Wednesday, July 1, 2015

Sara Solovitch

Sara Solovitch is a journalist, a mother, a gardener, a voracious reader, a hiker, and a really good cook. She's also a classical pianist, which is what led her to write Playing Scared: A History and Memoir of Stage Fright. The memoir chronicles her yearlong journey to understand and overcome a lifetime of performance anxiety, beginning with a childhood full of disastrous performances and ending with an hour-long concert the day before her 60th birthday.

Recently I asked Solovitch about what she was reading. Her reply:
I’m in the middle of Francine Prose’s novel, Bigfoot Dreams. Like all her books, it’s sharp-elbowed and wickedly funny. Prose has a way of commenting on the culture that makes you look at things in a whole new light. In this book, she tells the story of a smart and cynical reporter whose job it is to make up stories for her sleazy tabloid newspaper. One day, she makes up a story that turns out to be true – truer than she ever could have imagined. And that’s the story that ruins everybody’s life. This is a book about a midlife crisis in which every life choice is questioned. It makes you squirm and laugh.

I recently finished the second volume of Karl Ove Knausgaard’s My Struggle. Sometimes boring, sometimes compelling, it was always un-put-downable. It’s like making a new friend and feeling this great camaraderie because you not only like the same books and music; you eat the same food, you both bite your fingernails, and you keep saying “Me too” whenever they admit something about their life. I’ll keep returning to his books for their no-holds-barred honesty. His voice grabs me by the throat and doesn’t let go until, after nearly 600 pages, he’s finally done.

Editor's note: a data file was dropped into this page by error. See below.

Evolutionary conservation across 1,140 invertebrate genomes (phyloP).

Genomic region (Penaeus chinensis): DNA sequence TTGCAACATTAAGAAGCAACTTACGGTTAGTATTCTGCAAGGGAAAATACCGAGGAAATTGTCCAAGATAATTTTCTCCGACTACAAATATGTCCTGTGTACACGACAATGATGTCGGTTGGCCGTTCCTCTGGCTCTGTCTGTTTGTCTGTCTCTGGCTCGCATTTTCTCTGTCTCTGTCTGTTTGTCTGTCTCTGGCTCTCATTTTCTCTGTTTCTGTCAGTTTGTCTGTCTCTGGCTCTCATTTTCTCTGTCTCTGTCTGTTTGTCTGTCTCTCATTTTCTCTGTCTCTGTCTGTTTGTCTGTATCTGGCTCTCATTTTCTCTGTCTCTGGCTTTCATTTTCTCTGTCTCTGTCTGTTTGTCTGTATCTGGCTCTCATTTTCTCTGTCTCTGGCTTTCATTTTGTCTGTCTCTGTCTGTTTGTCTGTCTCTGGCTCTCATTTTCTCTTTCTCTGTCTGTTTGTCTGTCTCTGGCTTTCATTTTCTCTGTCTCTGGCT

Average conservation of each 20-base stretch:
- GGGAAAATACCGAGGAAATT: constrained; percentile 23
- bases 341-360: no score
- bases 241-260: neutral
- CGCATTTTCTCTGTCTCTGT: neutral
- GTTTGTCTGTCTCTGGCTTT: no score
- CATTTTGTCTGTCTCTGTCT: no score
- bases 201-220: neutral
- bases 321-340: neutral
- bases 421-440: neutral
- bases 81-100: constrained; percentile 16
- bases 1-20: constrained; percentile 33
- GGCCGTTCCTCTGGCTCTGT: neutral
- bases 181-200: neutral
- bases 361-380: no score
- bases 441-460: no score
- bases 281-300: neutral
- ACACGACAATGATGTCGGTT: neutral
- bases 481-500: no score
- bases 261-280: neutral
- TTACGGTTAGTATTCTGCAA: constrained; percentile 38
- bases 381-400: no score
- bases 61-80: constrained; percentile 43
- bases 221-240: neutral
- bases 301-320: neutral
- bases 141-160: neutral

I’ve just started reading Natasha’s Dance: A Cultural History of Russia, by Orlando Figes, an amazing writer of Russian and Soviet history. His book, The Whisperers: Private Life in Stalin’s Russia, was one of my all-time favorite books. It recreated the terror and repression of life under Stalin with descriptions of nine people living in a single room, accounts of 116,885 Party members executed or imprisoned in a single year – it was all revelatory. And the Russians loved Stalin so completely that many of them couldn’t conceive that the abuses could be blamed on him. Many of them actually wrote to him, sure that he didn’t know what was happening, appealing to him for help like some loving father. It was beyond poignant! I suspect that Natasha’s Dance will be equally fascinating.
Visit Sara Solovitch's website.

My Book, The Movie: Playing Scared.

--Marshal Zeringue